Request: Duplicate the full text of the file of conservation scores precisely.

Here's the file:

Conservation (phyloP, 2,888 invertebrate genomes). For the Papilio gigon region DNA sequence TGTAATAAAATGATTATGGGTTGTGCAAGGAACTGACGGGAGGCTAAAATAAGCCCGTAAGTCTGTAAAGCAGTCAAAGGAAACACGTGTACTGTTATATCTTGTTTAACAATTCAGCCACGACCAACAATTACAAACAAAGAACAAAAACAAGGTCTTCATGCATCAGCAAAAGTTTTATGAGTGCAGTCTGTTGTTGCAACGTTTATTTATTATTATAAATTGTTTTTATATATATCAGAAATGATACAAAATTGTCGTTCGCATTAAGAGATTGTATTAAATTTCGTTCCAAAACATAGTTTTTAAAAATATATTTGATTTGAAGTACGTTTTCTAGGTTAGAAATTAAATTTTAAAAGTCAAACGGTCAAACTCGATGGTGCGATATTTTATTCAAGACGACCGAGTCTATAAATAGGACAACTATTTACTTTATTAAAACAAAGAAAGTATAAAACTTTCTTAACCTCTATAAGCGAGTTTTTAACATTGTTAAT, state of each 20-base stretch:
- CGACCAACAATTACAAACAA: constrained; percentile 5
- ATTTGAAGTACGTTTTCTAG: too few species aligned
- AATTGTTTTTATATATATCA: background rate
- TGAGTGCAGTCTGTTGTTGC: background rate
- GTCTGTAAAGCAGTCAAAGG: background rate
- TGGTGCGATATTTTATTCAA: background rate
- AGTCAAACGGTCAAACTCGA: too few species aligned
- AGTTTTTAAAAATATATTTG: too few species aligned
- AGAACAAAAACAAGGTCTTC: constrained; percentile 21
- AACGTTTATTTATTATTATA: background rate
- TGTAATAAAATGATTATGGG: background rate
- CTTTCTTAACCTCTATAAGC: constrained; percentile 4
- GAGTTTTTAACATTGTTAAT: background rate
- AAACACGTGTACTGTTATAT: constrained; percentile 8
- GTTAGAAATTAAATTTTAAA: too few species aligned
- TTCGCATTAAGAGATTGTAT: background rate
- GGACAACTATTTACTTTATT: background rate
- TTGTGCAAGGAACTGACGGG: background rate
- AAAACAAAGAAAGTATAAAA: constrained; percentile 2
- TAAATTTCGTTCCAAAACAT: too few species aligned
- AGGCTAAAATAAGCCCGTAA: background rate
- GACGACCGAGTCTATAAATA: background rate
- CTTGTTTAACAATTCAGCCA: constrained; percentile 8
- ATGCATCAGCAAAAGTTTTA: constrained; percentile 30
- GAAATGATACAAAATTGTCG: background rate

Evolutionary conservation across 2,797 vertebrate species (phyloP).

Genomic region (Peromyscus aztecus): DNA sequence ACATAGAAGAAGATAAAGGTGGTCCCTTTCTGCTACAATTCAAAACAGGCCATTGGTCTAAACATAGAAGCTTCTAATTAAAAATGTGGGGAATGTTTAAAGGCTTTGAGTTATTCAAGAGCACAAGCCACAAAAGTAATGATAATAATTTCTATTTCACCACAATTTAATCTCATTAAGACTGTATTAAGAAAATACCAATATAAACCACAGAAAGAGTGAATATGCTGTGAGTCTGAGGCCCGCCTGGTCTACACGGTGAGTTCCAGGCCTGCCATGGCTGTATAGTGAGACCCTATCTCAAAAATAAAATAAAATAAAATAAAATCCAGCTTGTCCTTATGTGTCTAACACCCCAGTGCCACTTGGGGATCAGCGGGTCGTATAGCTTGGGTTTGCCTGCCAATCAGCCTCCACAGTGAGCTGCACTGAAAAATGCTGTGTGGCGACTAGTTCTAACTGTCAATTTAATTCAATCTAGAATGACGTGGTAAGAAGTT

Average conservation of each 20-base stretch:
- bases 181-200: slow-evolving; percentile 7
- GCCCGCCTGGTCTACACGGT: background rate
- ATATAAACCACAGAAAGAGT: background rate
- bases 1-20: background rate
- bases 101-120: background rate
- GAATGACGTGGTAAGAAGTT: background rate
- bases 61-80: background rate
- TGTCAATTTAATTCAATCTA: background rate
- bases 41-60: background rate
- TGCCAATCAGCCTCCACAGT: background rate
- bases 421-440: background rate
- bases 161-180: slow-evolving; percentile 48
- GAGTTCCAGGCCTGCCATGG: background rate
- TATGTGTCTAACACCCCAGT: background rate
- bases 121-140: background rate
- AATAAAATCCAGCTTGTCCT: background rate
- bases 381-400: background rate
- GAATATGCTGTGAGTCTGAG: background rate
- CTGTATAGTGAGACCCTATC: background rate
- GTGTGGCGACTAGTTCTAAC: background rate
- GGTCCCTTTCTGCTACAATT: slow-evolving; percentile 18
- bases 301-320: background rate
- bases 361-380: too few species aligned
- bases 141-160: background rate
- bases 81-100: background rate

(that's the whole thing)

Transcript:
Conservation (phyloP, 2,888 invertebrate genomes). For the Papilio gigon region DNA sequence TGTAATAAAATGATTATGGGTTGTGCAAGGAACTGACGGGAGGCTAAAATAAGCCCGTAAGTCTGTAAAGCAGTCAAAGGAAACACGTGTACTGTTATATCTTGTTTAACAATTCAGCCACGACCAACAATTACAAACAAAGAACAAAAACAAGGTCTTCATGCATCAGCAAAAGTTTTATGAGTGCAGTCTGTTGTTGCAACGTTTATTTATTATTATAAATTGTTTTTATATATATCAGAAATGATACAAAATTGTCGTTCGCATTAAGAGATTGTATTAAATTTCGTTCCAAAACATAGTTTTTAAAAATATATTTGATTTGAAGTACGTTTTCTAGGTTAGAAATTAAATTTTAAAAGTCAAACGGTCAAACTCGATGGTGCGATATTTTATTCAAGACGACCGAGTCTATAAATAGGACAACTATTTACTTTATTAAAACAAAGAAAGTATAAAACTTTCTTAACCTCTATAAGCGAGTTTTTAACATTGTTAAT, state of each 20-base stretch:
- CGACCAACAATTACAAACAA: constrained; percentile 5
- ATTTGAAGTACGTTTTCTAG: too few species aligned
- AATTGTTTTTATATATATCA: background rate
- TGAGTGCAGTCTGTTGTTGC: background rate
- GTCTGTAAAGCAGTCAAAGG: background rate
- TGGTGCGATATTTTATTCAA: background rate
- AGTCAAACGGTCAAACTCGA: too few species aligned
- AGTTTTTAAAAATATATTTG: too few species aligned
- AGAACAAAAACAAGGTCTTC: constrained; percentile 21
- AACGTTTATTTATTATTATA: background rate
- TGTAATAAAATGATTATGGG: background rate
- CTTTCTTAACCTCTATAAGC: constrained; percentile 4
- GAGTTTTTAACATTGTTAAT: background rate
- AAACACGTGTACTGTTATAT: constrained; percentile 8
- GTTAGAAATTAAATTTTAAA: too few species aligned
- TTCGCATTAAGAGATTGTAT: background rate
- GGACAACTATTTACTTTATT: background rate
- TTGTGCAAGGAACTGACGGG: background rate
- AAAACAAAGAAAGTATAAAA: constrained; percentile 2
- TAAATTTCGTTCCAAAACAT: too few species aligned
- AGGCTAAAATAAGCCCGTAA: background rate
- GACGACCGAGTCTATAAATA: background rate
- CTTGTTTAACAATTCAGCCA: constrained; percentile 8
- ATGCATCAGCAAAAGTTTTA: constrained; percentile 30
- GAAATGATACAAAATTGTCG: background rate

Evolutionary conservation across 2,797 vertebrate species (phyloP).

Genomic region (Peromyscus aztecus): DNA sequence ACATAGAAGAAGATAAAGGTGGTCCCTTTCTGCTACAATTCAAAACAGGCCATTGGTCTAAACATAGAAGCTTCTAATTAAAAATGTGGGGAATGTTTAAAGGCTTTGAGTTATTCAAGAGCACAAGCCACAAAAGTAATGATAATAATTTCTATTTCACCACAATTTAATCTCATTAAGACTGTATTAAGAAAATACCAATATAAACCACAGAAAGAGTGAATATGCTGTGAGTCTGAGGCCCGCCTGGTCTACACGGTGAGTTCCAGGCCTGCCATGGCTGTATAGTGAGACCCTATCTCAAAAATAAAATAAAATAAAATAAAATCCAGCTTGTCCTTATGTGTCTAACACCCCAGTGCCACTTGGGGATCAGCGGGTCGTATAGCTTGGGTTTGCCTGCCAATCAGCCTCCACAGTGAGCTGCACTGAAAAATGCTGTGTGGCGACTAGTTCTAACTGTCAATTTAATTCAATCTAGAATGACGTGGTAAGAAGTT

Average conservation of each 20-base stretch:
- bases 181-200: slow-evolving; percentile 7
- GCCCGCCTGGTCTACACGGT: background rate
- ATATAAACCACAGAAAGAGT: background rate
- bases 1-20: background rate
- bases 101-120: background rate
- GAATGACGTGGTAAGAAGTT: background rate
- bases 61-80: background rate
- TGTCAATTTAATTCAATCTA: background rate
- bases 41-60: background rate
- TGCCAATCAGCCTCCACAGT: background rate
- bases 421-440: background rate
- bases 161-180: slow-evolving; percentile 48
- GAGTTCCAGGCCTGCCATGG: background rate
- TATGTGTCTAACACCCCAGT: background rate
- bases 121-140: background rate
- AATAAAATCCAGCTTGTCCT: background rate
- bases 381-400: background rate
- GAATATGCTGTGAGTCTGAG: background rate
- CTGTATAGTGAGACCCTATC: background rate
- GTGTGGCGACTAGTTCTAAC: background rate
- GGTCCCTTTCTGCTACAATT: slow-evolving; percentile 18
- bases 301-320: background rate
- bases 361-380: too few species aligned
- bases 141-160: background rate
- bases 81-100: background rate